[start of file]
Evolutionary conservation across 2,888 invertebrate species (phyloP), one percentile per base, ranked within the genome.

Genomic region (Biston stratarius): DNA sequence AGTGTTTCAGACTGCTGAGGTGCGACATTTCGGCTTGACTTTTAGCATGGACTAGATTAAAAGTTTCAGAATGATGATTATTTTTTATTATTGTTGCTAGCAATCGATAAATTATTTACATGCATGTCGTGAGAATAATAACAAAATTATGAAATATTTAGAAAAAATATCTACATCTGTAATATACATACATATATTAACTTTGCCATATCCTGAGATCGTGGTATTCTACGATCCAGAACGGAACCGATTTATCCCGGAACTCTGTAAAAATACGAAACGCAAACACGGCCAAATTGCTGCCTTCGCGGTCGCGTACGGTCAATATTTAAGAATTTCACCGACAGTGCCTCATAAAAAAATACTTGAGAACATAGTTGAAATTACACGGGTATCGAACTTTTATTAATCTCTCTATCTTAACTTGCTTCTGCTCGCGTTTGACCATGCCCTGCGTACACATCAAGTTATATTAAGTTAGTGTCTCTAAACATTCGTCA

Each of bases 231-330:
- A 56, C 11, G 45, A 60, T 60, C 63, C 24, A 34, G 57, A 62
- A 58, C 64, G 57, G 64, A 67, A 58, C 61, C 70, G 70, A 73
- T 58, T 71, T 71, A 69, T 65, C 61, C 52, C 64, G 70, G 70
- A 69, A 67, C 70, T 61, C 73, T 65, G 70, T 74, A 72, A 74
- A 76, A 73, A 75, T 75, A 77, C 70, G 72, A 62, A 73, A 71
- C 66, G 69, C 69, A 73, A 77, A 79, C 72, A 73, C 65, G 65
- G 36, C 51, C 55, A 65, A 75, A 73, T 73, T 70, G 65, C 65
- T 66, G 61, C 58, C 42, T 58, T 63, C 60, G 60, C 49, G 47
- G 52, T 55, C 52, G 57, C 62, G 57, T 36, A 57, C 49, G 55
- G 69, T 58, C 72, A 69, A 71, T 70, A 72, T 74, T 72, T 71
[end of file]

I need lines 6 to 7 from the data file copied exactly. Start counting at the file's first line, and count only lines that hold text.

- T 58, T 71, T 71, A 69, T 65, C 61, C 52, C 64, G 70, G 70
- A 69, A 67, C 70, T 61, C 73, T 65, G 70, T 74, A 72, A 74